What Would Happen If Labor Union Bosses Ran U.S. Businesses?

Gary Shapiro President and CEO, Consumer Technology Association
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Imagine if left-wing labor union leaders set the rules for American businesses – who works when, who earns what, how many ‘extras’ all of us must pay for. Actually, that doesn’t require much imagination at all, because that’s precisely what has happened the past seven years.

Perhaps the biggest change benefiting Big Labor has been President Obama’s appointments — to the Department of Labor and elsewhere in the federal bureaucracy — of influential personnel with ties, both direct and indirect, to the unions.

Some may argue that’s just political payoff – “To the winner go the spoils.” But consider the many new burdens imposed on businesses by this administration and how they are now spoiling things for buyers and sellers.

The Obama administration has sharply curtailed the ability to hire interns, thus disadvantaging college students as they seek to enter the workforce and the employers who wanted to test-drive the potential new full-time hires. Most interns, for example, must be paid and must have access to expensive health insurance. These rules make it harder for many job seekers to get their foot in the door. It’s a “lose-lose” for both would-be interns and prospective employers.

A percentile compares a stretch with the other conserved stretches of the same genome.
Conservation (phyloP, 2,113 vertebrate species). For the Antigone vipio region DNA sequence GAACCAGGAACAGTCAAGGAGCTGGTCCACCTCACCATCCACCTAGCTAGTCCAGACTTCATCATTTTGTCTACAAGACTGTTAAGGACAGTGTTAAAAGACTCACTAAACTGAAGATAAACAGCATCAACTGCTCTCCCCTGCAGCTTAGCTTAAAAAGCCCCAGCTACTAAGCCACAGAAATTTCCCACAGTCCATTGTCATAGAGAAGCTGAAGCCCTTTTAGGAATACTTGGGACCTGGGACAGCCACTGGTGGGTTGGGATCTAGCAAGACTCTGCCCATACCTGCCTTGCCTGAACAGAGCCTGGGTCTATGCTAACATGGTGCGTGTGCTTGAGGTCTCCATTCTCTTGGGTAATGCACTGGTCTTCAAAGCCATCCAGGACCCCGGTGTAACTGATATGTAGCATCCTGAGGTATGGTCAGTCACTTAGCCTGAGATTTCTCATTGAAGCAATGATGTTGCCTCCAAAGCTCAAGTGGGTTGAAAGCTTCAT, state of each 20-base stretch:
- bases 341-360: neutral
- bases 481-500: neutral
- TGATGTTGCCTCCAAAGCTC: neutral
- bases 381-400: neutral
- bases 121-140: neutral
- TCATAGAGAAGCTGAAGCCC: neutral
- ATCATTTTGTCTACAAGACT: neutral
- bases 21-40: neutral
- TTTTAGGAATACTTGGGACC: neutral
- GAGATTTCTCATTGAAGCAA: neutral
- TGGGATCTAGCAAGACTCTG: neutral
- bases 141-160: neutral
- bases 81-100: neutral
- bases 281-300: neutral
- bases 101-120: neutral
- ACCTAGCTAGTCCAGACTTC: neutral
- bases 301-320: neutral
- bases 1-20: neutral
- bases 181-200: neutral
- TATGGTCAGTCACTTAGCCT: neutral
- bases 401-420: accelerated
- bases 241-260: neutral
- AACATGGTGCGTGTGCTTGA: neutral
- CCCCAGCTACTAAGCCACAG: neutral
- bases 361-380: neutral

This administration also implemented something even a Democratic Congress rejected in Mr. Obama’s first term, a key part of the so-called “card-check” proposal allowing easier unionization through supplying union organizers with personal contact information for all workers. Businesses are denied sufficient time periods to deal with sudden unionization campaigns.

The Department of Labor (DOL) also has proposed doubling the income floor above which white-collar workers (executive, administrative, professional, outside sales and computer employees) would be exempt from being paid overtime. The new rules impose an unprecedented 113 percent increase in the minimum salary to qualify as an exempt employee, from $455 per week ($23,660 annually) to $970 weekly ($50,440 yearly). The change will make an estimated 4.6 million more employees eligible for overtime.

It’s true that this administration has consistently gone against the unions to support major trade agreements like the Trans-Pacific Partnership – even going so far as to getting involved in the West Coast ports settlement last year. But on balance, the administration’s new standards, however well-intentioned, will make it more difficult and expensive for Americans to start businesses, hire employees and create price-competitive goods and services.

With increasing rapidity and urgency the administration is trying its hardest to put new burdens on job-creating employers.